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"The poet reading to his children" (1948) by Barbara Hepworth: from left, Piers, Herbert, Sophie (with Rimbaud the cat) and Thomas Read (image copyright: Sophie Bowness/Hepworth Estate)

When my father, Herbert Read, died in 1968, my mother had inscribed on his gravestone "Knight, Poet, Anarchist" — words that reflected how she thought he would like to be remembered rather than the reality of his reputation at the time. That came from his writings on art. He was "the apostle of modernism" who had defended cubism, surrealism and abstraction against the scorn of his fellow-countrymen. But he was also a decorated soldier, a civil servant, a curator, an editor, a publisher, a novelist, a literary critic, and an activist in the cause of nuclear disarmament. He had devoted his life to many causes and had once proposed a more appropriate epitaph: here lies Herbert Read, killed by committees.

The church at Kirkdale in North Yorkshire where he was buried is only a mile or two from the farm where was born in 1893. His father was a farmer: in an exquisite memoir of his childhood, The Innocent Eye, my father recalled his "sensitive face, his soft brown eyes, and his close curly black hair". But these memories were few because in February, 1903, his father fell ill out hunting and died of pneumonia a few days later. He was 34 years old. His widow, Eliza, was a year younger with three sons aged nine, seven and five; and the personal tragedy was exacerbated by the inevitable impoverishment that followed the death of a tenant farmer with no son of an age to take on the farm. The farm hands and domestic servants were dismissed, the stock sold at auction and Eliza Read with her three young sons moved to a rented cottage in the nearby town of Kirbymoorside.

Since my father would have to live off his wits, it was clear to his mother and uncles that he should have a good education. There was no money to pay school fees but a place was found at a charitable institution, the Crossley and Porter School for Orphans, housed in a grimy replica of a French Renaissance chateau on the moors overlooking Halifax. Read would remain in this austere institution for the next five years, leaving the premises only on a Sunday to go to church, and for a holiday in Ryedale in the summer and at Christmas.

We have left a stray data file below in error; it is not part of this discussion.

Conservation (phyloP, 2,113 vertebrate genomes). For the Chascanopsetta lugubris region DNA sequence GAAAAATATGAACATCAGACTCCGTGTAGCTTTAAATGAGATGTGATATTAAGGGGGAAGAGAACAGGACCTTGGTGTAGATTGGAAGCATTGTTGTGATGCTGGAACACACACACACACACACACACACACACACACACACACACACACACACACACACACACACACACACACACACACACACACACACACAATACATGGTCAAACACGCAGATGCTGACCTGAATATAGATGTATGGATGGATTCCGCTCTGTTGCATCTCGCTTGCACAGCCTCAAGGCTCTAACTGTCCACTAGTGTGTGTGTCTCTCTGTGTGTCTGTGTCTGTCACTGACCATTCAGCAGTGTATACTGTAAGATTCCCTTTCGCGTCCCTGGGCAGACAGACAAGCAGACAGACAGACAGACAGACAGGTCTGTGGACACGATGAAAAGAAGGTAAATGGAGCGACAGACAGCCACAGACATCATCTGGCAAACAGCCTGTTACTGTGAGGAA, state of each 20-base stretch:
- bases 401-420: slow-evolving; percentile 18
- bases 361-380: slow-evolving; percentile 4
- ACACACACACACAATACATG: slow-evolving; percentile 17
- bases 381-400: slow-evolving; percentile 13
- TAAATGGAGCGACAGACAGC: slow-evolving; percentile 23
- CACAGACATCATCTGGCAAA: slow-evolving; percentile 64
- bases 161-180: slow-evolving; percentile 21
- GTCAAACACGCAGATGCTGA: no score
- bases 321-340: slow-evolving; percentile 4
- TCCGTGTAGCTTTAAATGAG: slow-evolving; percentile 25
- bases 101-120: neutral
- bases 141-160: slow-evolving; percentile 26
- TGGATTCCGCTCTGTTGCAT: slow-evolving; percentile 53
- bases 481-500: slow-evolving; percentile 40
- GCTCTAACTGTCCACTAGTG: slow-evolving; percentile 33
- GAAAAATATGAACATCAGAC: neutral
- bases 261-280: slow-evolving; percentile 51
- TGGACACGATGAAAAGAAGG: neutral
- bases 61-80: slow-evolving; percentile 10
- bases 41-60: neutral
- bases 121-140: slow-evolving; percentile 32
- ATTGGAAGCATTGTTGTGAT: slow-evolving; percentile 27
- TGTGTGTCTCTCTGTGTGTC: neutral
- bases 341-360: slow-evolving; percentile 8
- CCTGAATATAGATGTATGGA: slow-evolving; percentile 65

My father left Crossley and Porters at the age of 15 and was taken on as a junior clerk   by the Skyrac and Morley Savings Bank in Leeds. He lived with his mother who had moved to the city. Each evening, after work, he went to night school and in 1912 enrolled as a student at the University. He joined the Leeds Arts Club and the University's Officer's Training Corps whose summer training camp provided a free holiday in the open air. To the distress of his mother, he lost his faith, declared himself an atheist and secretly fostered an ambition to be, not a lawyer as his family supposed, but a writer, a journalist or even a poet.

In August, 1914, war was declared and, under the terms of his engagement in the OTC, Read joined the Yorkshire Regiment, the Green Howards and after six months of training, he was commissioned as a Second Lieutenant. His experiences in the war inevitably had a profound effect on the development of his personality and, fortuitously, provided him with a wider education than he had received at Leeds. He had developed exceptional powers of concentration reading in the rowdy play-room at Crossley's School and the list of authors he devoured as he sat in barracks or in the trenches is prodigious. He also wrote letters, not to his mother who had died of cancer in December, 1914, but to a girl he had met at the Students' Union, Evelyn Roff.

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